- Start before Day 1: The easiest way to do this is through a series of “Pre-start Emails” that go out to new hires a week or two before their first day. Each email should focus on a different aspect of working life at your company, from cultural elements like dress code to technical elements like tools and processes. They should work to ease every new employee into life at your organization. Think of these messages as an introduction, a friendly, “Hello, we’re happy to have you!”
- Create an interdepartmental “Buddy” program: A “Buddy” program will help your new employee bond with his or her colleagues while providing the personalized, hands-on training that makes starting a new job easier, less stressful. Cross-departmental pairings will also open lines of communication, providing invaluable context about the company and its customers for new hires.
Whether your new hire is in Support, Marketing, or Sales, helping him or her hit the ground running will promote a healthy, well-rounded understanding of your customer.
3. Offer interdepartmental training.
People who don’t communicate well rarely find alignment.
Holding scheduled interdepartmental training sessions will expose every member of the team—whether they’re in Sales, Marketing, or Support—to the same information, providing a constant framework for how to think about the product and the customer. Cross-training is also an exercise in empathy, as it exposes Marketing and Sales employees to the issues Support reps have to face on a daily basis.
New to interdepartmental training? Here’s what you do:
- Be consistent: Train on a schedule—and stick to it. Whether the teams gather every month or once a quarter, make sure your employees know it’s coming and arrive prepared to participate and learn. The more engagement you generate in each session, the more value you’ll ultimately deliver.
- Be specific: Call out unique, departmental problems. Then walk through the solutions with everyone. These meetings are about empathy. They’re about coming together, which is almost impossible to do unless you’re transparent and inclusive.
Interdepartmental training—and open lines of communication, in general—will help Sales and Marketing see the customer from Support’s perspective, bringing unique ideas, questions, and solutions to the surface.
Support, done right, drives revenue
Enabling Sales, Marketing, and Support to work in harmony will create streamlined and cohesive customer experiences that drive satisfaction, happiness.
Happy customers stay longer.
“Customers are bombarded with more attractive offers all the time,” writesKen Dooley, editor-in-chief at Customer Experience Insight. “They see better deals. . . Yet those are not the factors that cause them to switch from—or encourage them to stay with—a company.”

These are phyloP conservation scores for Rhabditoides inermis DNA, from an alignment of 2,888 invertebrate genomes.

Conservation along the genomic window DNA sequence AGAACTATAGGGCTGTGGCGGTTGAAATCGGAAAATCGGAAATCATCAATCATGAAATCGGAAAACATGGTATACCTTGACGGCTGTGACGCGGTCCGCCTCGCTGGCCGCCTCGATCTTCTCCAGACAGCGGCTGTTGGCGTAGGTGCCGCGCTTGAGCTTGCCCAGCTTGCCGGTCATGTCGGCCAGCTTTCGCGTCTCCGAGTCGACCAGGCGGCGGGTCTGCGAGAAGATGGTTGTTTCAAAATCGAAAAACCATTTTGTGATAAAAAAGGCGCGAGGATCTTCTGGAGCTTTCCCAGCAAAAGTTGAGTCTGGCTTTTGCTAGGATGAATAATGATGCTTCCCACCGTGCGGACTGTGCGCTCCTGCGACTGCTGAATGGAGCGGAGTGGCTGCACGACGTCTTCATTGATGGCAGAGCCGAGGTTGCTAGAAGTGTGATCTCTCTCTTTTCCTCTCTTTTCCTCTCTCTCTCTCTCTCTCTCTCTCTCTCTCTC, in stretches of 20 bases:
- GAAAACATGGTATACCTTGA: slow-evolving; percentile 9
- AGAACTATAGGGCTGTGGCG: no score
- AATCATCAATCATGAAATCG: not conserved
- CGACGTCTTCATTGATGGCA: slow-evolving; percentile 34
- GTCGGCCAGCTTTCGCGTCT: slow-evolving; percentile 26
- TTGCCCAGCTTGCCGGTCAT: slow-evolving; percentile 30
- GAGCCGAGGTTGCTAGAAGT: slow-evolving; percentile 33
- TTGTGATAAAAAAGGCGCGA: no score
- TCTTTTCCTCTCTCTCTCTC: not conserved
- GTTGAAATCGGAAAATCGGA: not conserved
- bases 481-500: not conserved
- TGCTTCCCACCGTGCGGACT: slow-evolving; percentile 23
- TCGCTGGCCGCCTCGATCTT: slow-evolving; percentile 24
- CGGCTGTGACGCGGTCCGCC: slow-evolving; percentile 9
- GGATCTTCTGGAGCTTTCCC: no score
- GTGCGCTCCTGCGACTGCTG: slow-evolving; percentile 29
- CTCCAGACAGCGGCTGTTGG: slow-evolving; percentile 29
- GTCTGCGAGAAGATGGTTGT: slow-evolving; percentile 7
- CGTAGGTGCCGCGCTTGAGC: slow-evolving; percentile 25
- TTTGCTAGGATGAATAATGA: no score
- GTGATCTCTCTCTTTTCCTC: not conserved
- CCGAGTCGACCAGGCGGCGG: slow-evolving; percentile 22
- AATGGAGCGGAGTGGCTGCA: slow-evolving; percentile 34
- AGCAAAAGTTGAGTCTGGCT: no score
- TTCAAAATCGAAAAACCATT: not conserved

The decision to stay with a company is emotional, not logical—and when it comes to existing customers, frontline employees are the source of that emotion, good or bad.
Good support experiences create positive emotions that breed happy, loyal customers who spread the word about a business:
- According to American Express, on average, happy customers tell nine people about their experiences with a company.
- According to RightNow, 73 percent of consumers say friendly customer service reps can make them fall in love with a brand.
Bad supportexperiences breed resentment and, in turn, churn:
- According to RightNow, 82 percent of customers have left a company because of a bad customer service experience.
- According to Esteban Kolsky, 67 percent of consumers cite bad experiences as their reason for churn.
The longer customers stay, the more they spend.
Once a customer—physical or virtual—has a favorable impression of a brand, they’re more willing and likely to spend:
- According to Temkin Group, 86 percent of consumers reporting an excellent customer experience are likely to repurchase from their provider.
- According to Medallia, customers reporting the best experiences spend 2.4X more annually than customers reporting the worst experiences.
But users who churn cease to generate revenue altogether.
Invest in Support
As a department, Support has long been an afterthought. It’s been considered an operational expense, a “cost of doing business.” Only recently have companies realized that Support proven is a market differentiator, capable of breeding happy, loyal customers. Customers who stay longer, buy more, and refer often.
The onus, then, is on companies to empower their Customer Support team internally. That means opening lines of communication between other frontline departments, like Sales and Marketing, enabling members from around the organization to work together, spread ideas, and solve problems.
Ultimately, if Support is to perform, it too must be supported—and that demands an investment in modern technology and total buy-in and effort from within.